Caitlin Flanagan's name written across a stack of magazines

Getting Burned at the Stake

A quick Google search of my name (or, as I used to call it, back when this was a phrase people used, “my good name”) will reveal many burnings at the stake, all of which I have survived, proof that I am either a witch, a legendary bird, or (another phrase from the past!) a working writer.

How have I survived these withering responses to my work?

Sometimes I think of Hitchens: “All the right enemies.”

Or of Hunter Thompson’s note to Bill McKeen: “McKeen, you shit-eating freak. I warned you about writing that vicious trash about me – Now you better get fitted for a black eye patch just in case one of yours gets gouged out by a bushy-haired stranger in a dimly-lit parking lot. How fast can you learn Braille? You are scum.”

Sometimes I look at the byline and think – “What a hack.”

Sometimes I reread the piece and think, “S/he’s got a good point.”

But after many years, I have realized that there is a certain compliment made when someone takes your work seriously enough to wrestle with it. My critics have influenced my work – sometimes making me rethink an opinion, sometimes strengthening my own conviction about something. Almost all of the good ones have been fair enough to recognize something of worth in my writing, and I have learned to be grateful for that. Once I got a review so ugly, ad holmium and prominently placed that I had to have God destroy the writer’s career a year later, but I try to use my forces for good.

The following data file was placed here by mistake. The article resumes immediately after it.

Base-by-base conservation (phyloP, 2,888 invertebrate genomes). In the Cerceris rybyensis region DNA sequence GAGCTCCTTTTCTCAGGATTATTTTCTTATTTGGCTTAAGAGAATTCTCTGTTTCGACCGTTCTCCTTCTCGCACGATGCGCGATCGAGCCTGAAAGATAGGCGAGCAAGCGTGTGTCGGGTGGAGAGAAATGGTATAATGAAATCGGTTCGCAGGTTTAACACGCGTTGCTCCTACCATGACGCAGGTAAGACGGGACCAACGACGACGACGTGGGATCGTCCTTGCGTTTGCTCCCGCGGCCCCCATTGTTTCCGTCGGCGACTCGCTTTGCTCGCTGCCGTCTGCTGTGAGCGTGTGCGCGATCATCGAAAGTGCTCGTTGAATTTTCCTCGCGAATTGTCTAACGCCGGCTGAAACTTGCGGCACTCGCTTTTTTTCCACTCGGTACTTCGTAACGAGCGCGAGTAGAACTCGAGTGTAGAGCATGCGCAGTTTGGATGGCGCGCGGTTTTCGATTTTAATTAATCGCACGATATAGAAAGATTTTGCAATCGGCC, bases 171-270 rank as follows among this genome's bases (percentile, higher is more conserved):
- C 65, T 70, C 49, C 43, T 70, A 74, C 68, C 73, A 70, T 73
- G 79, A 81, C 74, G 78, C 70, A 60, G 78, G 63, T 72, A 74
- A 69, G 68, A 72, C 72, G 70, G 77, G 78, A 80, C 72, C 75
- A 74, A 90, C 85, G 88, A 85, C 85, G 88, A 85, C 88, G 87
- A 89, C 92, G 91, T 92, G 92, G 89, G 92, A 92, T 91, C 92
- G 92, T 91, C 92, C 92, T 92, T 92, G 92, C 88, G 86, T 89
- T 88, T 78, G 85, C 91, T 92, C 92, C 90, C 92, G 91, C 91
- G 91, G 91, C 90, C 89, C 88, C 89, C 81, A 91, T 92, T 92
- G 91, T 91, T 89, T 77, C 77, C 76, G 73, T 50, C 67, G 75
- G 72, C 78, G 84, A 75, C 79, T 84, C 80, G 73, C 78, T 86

But here’s the interesting thing: several times – no, many times by now – I’ve met the people who have written harsh things about my work. We tend to get on like a house on fire. We’re interested in the same things, we’ve been tending gardens in the same rocky soil of contemporary, long-form print journalism, and – we’re both writers. Meaning we’ve both received and given a bunch of bad reviews over our careers, and we sort of understand one another on a level than many of our friends and family members can’t. I guess the real answer to this equation is that – my writing can take it. I am a strong, fearless, opinionated writer, and I can’t be a damsel in distress, fainting on the couch when someone takes exception to it. I’ve had to become someone as strong and fearless as her own writing. And this works a solid ten percent of the time.

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